The preoccupation causes significant distress or impairment in social, occupational, or other important areas of functioning. The preoccupation with one’s appearance is not better explained by symptoms of an eating disorder. The diagnosis will include” muscle dysmorphia” if the individual is preoccupied with the idea that his or her body build is too small or insufficiently muscular.

What is a Hoarding Disorder?

A hoarding disorder is defined as a persistent difficulty discarding or parting with possessions, regardless of their actual value. The difficulty is due to a perceived need to save the items, resulting in the accumulation of possessions that congest and clutter active living areas. The hoarding causes significant distress or impairment in social, occupational, or other important areas of functioning, including maintaining a safe environment for one’s self and others. The hoarding is not better explained by the symptoms of another mental disorder or medical condition.

What is Trichotillomania (Hair-Pulling Disorder)?

Trichotillomania, or hair-pulling disorder, is recurrent pulling out of one’s hair, resulting in hair loss. The hair pulling causes significant distress or impairment in social, occupational, or other important areas of functioning. The hair pulling or hair loss is not attributable to another medical issue, such as a dermatological condition, or another mental disorder.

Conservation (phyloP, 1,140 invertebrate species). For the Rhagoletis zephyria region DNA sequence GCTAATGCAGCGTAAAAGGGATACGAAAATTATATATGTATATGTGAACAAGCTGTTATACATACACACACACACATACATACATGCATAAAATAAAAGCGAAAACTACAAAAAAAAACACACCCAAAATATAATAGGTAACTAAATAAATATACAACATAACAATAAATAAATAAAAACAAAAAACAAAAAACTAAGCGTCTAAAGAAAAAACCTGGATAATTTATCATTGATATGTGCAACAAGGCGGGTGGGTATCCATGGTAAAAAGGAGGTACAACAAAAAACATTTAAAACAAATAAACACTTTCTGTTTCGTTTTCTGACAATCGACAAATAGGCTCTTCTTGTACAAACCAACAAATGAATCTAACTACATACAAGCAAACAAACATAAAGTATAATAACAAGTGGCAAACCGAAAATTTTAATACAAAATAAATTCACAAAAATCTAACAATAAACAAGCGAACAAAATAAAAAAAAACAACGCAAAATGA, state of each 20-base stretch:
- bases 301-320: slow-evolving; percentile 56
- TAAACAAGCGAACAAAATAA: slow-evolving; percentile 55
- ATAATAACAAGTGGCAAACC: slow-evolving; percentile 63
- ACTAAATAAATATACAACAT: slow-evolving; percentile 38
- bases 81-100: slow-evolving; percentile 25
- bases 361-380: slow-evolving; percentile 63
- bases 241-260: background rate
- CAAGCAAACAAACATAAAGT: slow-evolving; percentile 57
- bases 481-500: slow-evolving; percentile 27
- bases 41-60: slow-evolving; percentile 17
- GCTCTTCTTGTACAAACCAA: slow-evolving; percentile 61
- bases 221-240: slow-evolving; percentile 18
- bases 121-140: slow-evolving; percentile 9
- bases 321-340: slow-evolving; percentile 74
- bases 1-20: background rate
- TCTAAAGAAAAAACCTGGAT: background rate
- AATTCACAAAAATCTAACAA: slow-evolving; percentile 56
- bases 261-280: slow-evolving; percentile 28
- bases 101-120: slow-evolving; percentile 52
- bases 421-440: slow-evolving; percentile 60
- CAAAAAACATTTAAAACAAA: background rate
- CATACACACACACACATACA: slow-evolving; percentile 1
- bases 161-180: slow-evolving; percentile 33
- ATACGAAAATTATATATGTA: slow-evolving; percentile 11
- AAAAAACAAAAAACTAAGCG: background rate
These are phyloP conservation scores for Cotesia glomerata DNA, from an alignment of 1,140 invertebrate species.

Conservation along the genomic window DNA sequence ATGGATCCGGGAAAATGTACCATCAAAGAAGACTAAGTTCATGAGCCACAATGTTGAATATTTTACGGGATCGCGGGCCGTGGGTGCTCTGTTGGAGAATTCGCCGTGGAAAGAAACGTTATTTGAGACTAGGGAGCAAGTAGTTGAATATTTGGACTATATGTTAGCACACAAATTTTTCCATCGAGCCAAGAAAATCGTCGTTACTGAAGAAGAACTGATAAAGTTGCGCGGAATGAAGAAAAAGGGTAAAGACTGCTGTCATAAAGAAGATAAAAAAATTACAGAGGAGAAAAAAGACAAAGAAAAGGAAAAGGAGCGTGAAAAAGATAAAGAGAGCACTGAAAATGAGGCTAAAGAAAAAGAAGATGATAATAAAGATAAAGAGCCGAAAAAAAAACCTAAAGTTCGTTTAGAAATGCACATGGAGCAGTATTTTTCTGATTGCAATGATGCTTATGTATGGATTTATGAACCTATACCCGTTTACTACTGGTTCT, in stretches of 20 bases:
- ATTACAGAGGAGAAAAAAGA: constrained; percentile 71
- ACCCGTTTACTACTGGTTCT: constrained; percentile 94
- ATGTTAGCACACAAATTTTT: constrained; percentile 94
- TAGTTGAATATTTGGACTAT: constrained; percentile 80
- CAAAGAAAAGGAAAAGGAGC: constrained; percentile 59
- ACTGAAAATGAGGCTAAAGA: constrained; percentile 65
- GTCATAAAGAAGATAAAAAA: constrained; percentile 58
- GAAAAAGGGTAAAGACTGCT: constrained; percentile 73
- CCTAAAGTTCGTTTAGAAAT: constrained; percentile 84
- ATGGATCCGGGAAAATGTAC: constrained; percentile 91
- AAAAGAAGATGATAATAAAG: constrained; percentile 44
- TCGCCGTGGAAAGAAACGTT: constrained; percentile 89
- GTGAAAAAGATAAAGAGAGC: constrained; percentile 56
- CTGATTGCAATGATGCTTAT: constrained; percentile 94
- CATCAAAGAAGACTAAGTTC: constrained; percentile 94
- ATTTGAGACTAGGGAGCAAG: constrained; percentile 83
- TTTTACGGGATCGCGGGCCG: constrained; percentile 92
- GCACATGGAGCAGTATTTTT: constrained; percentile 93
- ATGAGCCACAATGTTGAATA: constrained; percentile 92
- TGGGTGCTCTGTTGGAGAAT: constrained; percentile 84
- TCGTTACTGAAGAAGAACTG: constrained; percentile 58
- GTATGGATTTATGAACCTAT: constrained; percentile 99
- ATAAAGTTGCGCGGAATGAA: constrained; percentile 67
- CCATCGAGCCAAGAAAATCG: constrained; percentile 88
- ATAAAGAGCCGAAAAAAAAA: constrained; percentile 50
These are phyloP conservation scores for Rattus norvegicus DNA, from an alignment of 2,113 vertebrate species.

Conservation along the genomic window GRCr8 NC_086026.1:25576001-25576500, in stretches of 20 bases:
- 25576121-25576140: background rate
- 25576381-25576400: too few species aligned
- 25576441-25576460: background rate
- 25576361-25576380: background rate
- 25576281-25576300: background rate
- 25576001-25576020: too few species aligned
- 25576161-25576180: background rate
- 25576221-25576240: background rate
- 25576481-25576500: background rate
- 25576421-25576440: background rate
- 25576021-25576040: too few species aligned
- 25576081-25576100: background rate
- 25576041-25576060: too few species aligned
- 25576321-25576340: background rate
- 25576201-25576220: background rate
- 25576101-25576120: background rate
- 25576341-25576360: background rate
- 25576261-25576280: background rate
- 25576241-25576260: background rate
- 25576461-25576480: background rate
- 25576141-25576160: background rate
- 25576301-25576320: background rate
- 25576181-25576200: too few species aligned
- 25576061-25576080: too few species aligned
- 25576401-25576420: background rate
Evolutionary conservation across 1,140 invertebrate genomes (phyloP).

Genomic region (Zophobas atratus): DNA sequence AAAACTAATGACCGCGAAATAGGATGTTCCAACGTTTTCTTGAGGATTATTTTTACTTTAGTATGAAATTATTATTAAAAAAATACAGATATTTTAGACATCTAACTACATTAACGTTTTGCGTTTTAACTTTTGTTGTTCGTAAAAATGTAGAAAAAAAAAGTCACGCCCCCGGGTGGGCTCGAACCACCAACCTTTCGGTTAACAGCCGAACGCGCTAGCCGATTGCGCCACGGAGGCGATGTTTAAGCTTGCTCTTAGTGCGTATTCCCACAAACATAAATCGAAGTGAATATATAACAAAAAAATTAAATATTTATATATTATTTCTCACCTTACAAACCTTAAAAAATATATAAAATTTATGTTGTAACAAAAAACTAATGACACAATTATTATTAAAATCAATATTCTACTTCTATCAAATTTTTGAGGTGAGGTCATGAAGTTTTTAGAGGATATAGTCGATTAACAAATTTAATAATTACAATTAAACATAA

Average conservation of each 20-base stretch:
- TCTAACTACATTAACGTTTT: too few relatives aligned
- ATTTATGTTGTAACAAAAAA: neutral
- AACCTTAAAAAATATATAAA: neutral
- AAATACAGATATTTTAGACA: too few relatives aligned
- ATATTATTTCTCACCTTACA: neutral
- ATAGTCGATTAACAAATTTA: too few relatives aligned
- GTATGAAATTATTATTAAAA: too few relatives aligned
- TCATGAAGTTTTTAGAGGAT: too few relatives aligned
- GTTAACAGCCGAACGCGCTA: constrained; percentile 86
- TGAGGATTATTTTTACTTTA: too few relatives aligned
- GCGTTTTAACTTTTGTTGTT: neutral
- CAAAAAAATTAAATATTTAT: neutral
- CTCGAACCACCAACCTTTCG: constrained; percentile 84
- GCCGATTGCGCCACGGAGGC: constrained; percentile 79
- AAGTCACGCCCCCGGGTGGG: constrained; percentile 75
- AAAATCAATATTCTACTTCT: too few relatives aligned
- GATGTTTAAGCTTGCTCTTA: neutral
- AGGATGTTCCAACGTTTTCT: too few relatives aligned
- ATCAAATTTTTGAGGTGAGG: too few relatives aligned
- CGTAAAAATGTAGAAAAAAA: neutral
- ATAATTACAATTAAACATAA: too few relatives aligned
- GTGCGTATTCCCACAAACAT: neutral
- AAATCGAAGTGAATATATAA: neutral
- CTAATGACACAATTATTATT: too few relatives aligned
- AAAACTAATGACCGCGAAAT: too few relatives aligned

What is Excoriation (Skin-Picking) Disorder?

Excoriation is recurrent skin picking, resulting in skin lesions. The skin picking causes significant distress or impairment in social, occupational, or other important areas of functioning. The skin picking is not attributable to the effects of a substance (e.g., cocaine), another medical condition (e.g., scabies), or another mental disorder.

A substance/medication-induced obsessive-compulsive disorder or a related disorder is:

  •  Obsessions, compulsions, skin picking, hair pulling, other body-focused repetitive behaviors, or other symptoms characteristic of obsessive-compulsive and related disorders.
  •  Symptoms occur during or soon after substance intoxication or withdrawal, or after exposure to a medication.
  •  The involved substance/medication is capable of producing obsessive-compulsive symptoms.
  •  The condition causes significant distress or impairment in social, occupational, or other important areas of functioning.
  •  Diagnoses may specify amphetamine, cocaine, or other known or unknown substance.

Yes. Obsessions, compulsions, preoccupations with appearance, hoarding, skin picking, hair pulling, other body-focused repetitive behaviors can be caused by other medical conditions, such as a stroke or brain injury.

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Mental Health Library Sources:

Information included in all topics of the Mental Health Library comes from the Desk Reference to the Diagnostic Criteria From DSM-5 and Kaplan & Sadock’s Concise Textbook of Clinical Psychiatry. Complete diagnostic and treatment information may be found within these publications.

Disclaimer:

Information within the Mental Health Library is not intended to be used for self-diagnosis purposes. Rather, it is provided as a public educational service to make people aware of mental health conditions. Please consult a qualified mental health professional for a diagnosis of any suspected mental health illness.